When you think of a "bad-ass" team, what is it about the team that you think about?
Is it their dominating defense, their explosive offense, or their championships?
Well, that is not the criteria for me. There is a difference between "great" teams and "bad-ass" teams. "Bad-ass" teams not only have that greatness about them, but they have a way of showing it through their swagger and confidence.
They have the guts to say: "We are great, and we are going to gloat about it, and we don't care if you hate it".
Here are my Top 10 in NFL History.
This was the year Brett Favre became an NFL icon, and the Packers became just awesome to watch.
From Favre's magical and unbelievable bombs down the field to Reggie White's sacking ability, the Packers were fun to see every game. We just never knew what was going to happen next.
That's where Desmond Howard, the Super Bowl XXXI MVP and the return master of the 1990's, comes in. He always has the chance to bring it back to the house.
Just watch this:
Yes, they were arrogant.
But they were, and still are, the only undefeated team in the modern era of football.
And that's why they are still pretty bad-ass.
Sure, their stats may not show something incredible or unbelievably awesome, but just the fact that they were 17-0 and gloated about it, puts them on the list.
Thank you Mercury Morris!
"The Greatest Show on Turf"
That was Kurt Warner, Marshall Faulk, Torry Holt, Issac Bruce, and others doing their thing.
They had one hell of an offense, especially at home, where they were 10-0 through the full season. They could not be stopped.
This is a bad-ass team because they themselves believed they could do no wrong, and that was all but a lie.
Remember the Sugar Ray Dance?
Yeah, he had the right to do that. His defense in 2000 was one of the greatest in NFL history.
Only giving up 165 points in 16 regular season games, shutting out opponents four times, and eventually winning the Super Bowl, the Ravens were a team that devastated a team's offense.
So while Ray Lewis danced, he and his defense went to work. And in Super Bowl XXXV, my Giants learned that the hard way.
So, how 'bout them Cowboys?
In the 1990's, there was not a more successful, rowdier, and crazier bunch of goofballs than the Dallas Cowboys.
In 1993, they were not only the best team but also the cockiest. With Michael Irvin, Troy Aikmen, and Emmitt Smith leading their offense, the Cowboys would scare opponents with their loud, crude behavior while putting up points left and right.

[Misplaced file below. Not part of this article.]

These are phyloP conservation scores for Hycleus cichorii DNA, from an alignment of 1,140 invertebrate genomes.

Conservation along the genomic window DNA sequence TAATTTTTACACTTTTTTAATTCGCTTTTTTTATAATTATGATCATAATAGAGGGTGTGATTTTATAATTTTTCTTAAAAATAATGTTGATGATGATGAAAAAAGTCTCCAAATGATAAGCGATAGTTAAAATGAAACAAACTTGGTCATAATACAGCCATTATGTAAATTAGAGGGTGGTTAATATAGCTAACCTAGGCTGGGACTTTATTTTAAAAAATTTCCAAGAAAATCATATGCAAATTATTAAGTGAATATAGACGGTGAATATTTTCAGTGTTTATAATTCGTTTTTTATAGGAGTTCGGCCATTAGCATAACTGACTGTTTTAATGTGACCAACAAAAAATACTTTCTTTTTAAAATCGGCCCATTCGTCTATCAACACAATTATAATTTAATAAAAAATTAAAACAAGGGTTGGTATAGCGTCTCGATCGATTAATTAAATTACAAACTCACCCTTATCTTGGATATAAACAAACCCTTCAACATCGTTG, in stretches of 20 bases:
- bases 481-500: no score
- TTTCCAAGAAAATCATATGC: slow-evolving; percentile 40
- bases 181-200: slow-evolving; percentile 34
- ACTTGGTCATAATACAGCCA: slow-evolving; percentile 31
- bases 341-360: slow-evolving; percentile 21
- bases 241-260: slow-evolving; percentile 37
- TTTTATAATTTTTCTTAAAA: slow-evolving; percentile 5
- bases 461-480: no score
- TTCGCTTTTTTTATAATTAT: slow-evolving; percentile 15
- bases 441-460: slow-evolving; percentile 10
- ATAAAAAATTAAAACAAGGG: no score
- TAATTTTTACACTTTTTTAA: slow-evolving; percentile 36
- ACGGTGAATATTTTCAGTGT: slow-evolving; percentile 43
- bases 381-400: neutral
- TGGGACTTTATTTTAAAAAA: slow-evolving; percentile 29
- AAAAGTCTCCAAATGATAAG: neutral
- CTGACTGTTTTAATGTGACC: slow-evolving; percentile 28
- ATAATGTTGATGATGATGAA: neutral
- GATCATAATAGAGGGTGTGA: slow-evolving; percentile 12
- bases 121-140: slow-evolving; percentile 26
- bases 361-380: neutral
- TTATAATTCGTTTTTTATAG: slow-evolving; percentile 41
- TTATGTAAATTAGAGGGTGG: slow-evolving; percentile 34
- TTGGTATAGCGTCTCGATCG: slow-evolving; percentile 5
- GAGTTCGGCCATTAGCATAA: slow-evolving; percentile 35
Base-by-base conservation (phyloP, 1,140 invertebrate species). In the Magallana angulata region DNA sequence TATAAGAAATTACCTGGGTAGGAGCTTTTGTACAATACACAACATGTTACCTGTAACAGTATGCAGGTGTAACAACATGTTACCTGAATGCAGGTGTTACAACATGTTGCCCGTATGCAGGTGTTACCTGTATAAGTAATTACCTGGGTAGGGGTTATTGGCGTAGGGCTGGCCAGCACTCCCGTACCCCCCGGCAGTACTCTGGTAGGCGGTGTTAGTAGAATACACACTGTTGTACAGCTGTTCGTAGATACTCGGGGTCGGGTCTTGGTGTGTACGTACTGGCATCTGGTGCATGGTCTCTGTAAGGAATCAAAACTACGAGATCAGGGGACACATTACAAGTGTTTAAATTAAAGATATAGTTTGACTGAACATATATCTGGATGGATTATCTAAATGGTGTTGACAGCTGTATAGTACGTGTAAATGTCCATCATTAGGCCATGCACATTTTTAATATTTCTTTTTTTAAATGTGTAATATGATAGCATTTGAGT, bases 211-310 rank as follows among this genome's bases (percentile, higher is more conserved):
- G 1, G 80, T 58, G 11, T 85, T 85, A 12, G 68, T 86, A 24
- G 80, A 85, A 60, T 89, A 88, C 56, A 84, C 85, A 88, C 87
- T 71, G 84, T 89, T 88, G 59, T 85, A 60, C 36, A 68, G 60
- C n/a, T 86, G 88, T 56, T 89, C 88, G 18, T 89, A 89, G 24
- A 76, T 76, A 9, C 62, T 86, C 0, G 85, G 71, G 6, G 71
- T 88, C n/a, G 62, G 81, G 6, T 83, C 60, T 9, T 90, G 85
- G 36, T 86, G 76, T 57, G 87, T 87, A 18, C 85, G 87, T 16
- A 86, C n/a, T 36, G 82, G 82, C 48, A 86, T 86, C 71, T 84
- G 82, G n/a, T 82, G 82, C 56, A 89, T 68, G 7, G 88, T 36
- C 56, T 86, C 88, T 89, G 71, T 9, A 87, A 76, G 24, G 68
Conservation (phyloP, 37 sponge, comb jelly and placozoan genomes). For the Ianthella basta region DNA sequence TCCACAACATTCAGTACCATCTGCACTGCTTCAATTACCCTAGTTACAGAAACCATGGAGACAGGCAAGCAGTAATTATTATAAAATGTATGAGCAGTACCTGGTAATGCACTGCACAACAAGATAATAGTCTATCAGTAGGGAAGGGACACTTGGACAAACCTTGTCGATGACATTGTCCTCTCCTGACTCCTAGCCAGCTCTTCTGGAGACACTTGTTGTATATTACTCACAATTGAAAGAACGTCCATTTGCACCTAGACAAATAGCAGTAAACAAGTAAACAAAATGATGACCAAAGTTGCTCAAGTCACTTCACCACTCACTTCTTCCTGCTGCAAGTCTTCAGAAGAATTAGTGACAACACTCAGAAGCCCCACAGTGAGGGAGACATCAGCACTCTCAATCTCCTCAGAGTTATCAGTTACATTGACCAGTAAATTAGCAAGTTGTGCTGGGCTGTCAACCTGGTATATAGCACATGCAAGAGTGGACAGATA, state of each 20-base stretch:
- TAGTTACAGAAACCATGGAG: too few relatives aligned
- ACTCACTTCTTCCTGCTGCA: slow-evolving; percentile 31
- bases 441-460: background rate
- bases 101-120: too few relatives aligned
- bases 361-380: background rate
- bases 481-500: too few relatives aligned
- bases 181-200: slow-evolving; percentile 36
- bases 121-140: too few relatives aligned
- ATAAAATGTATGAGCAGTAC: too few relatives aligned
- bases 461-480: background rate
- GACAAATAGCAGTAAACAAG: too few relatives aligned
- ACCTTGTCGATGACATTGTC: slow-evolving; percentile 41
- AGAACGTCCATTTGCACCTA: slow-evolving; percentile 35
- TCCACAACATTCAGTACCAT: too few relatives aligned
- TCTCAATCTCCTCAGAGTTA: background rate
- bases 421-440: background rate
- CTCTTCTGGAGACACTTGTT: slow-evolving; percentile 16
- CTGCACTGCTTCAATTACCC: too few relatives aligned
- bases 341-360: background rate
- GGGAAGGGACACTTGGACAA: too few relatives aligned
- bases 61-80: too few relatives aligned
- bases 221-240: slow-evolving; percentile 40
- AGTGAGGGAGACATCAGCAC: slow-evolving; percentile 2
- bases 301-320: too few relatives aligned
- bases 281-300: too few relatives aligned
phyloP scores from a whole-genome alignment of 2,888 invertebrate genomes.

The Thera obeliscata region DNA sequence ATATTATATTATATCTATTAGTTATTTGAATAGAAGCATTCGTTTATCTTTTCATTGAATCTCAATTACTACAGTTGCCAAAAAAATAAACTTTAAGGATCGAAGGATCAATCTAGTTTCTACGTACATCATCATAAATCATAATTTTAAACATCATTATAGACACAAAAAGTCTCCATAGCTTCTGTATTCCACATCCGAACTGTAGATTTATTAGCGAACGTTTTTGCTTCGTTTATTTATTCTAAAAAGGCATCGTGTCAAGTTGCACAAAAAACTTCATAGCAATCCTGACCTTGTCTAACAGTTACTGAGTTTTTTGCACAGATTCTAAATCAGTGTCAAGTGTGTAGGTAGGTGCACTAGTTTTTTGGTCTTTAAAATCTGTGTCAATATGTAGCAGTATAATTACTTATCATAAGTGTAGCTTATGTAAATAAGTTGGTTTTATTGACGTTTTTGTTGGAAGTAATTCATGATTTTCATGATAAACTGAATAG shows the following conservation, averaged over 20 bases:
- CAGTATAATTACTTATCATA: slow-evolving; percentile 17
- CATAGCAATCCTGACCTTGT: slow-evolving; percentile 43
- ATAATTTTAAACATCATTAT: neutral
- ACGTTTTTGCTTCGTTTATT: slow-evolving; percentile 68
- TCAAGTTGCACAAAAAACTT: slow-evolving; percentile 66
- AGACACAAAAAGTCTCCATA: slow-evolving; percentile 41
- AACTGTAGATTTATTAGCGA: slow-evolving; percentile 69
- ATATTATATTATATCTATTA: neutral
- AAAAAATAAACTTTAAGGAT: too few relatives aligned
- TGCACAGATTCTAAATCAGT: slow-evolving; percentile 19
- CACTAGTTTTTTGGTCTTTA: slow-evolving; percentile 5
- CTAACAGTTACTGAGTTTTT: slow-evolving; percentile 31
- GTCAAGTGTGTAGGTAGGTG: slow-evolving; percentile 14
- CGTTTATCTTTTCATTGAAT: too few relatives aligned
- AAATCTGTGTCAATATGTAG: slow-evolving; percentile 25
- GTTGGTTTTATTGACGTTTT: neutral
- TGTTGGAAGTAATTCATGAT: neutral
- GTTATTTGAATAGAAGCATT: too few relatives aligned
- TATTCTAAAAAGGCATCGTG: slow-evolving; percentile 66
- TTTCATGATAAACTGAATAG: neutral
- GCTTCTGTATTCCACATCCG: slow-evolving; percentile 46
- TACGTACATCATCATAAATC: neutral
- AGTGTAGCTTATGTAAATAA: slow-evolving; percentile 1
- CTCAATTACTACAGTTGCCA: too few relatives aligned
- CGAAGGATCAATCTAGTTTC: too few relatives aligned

Also, home-field advantage was at its best. And yes, they won the Super Bowl.
They put the "star" back into the Dallas Star.
Jack Lambert—A fearsome member of the Steel Curtain.
1978 was a year of absolute domination by the Steelers. There was a point where the defense shut out opponents three consecutive games in a row.
With their defense and their solid offense commanded by Terry Bradshaw, they would not only beat their opponents to the ground, but they would try to kill them.
The Steel Curtain was a group of men that had no business playing on a football field unless they were going to rip your arms and legs off. They were that scary.
I mean, just look at Jack Lambert.
Joe Theismann and Joe Montana: What did both of them have in common?
Both had their illustrious careers ended by the Giants' defense. They gave Theismann a broken leg, and a Giants' hit on Montana was instrumental in his trade to Kansas City.
Lawrence Taylor, without question, is one of the top three defensive players in NFL history. Along with Harry Carson and Jim Burt, the Giants' defense wrecked havoc upon 14 teams during the regular season and stormed out with a championship.
Even if Phil Simms had a bad game, LT would just kick someone's butt anytime of the day.
Even if he did drugs, LT symbolized the bad-ass in all of us. He makes you want to tear someone's head off.
More importantly, he makes us want to go out there like a bunch of crazed dogs and have some fun.
The highest scoring team of all-time. They were the dynasty of the decade. With Tom Brady's 50 TD passes and Randy Moss's 3 TD receptions, they were 18-0 going into the Super Bowl.
Yup, sounds like a bad-ass team to me.
The Patriots didn't really try to rip you apart like the '78 Steelers or the '86 Giants teams did. They didn't need to. They just outscored you in every game. They would embarrass their opponents.
They blew out Buffalo twice, Washington, Miami twice, the Jets (once), and basically every team. They were perfect in every facet of the word.
And they absolutely loved it. Probably loved it too much though, since Tom Brady decided to get cocky and call out Plaxico Burress for his prediction.
"We are only going to score 17 points!?" Well, that would have helped actually. But the bad-ass Patriots were the arrogant Patriots that everyone wanted to see go down. So thank you Giants!
But here is a nice video about their 16-0 season.
This was the 2007 Patriots before the 2007 Patriots.
Except I loved this group so much more.
They were favored by 12 points in the NFC Championship against a 14-2 Falcons team. Wow.
They scored the second-most points in NFL history; they were 8-0 at home where they had no chance of losing; their defense was incredible; and they had the most awesome cast characters ever on a team.
Randle Cunningham, rookie Randy Moss, Cris Carter, Jake Reed, Dennis Green (their head coach), and so on and so on.
All of these people showed their superiority over a 15-1 season. That is why it was so stunning to see them lose to Atlanta.
You were just awe-stricken to see this Vikings team every game.
One of the greatest teams ever and a memorable bad-ass team that revolutionized the offense in NFL history.
18-1 with a championship, a revolutionary defense, and Hall of Famers, they had everything you want from a bad-ass team.
Especially this: http://www.youtube.com/watch?v=fJNC3dgreaU
To do this the week before the Super Bowl is beyond bad-ass.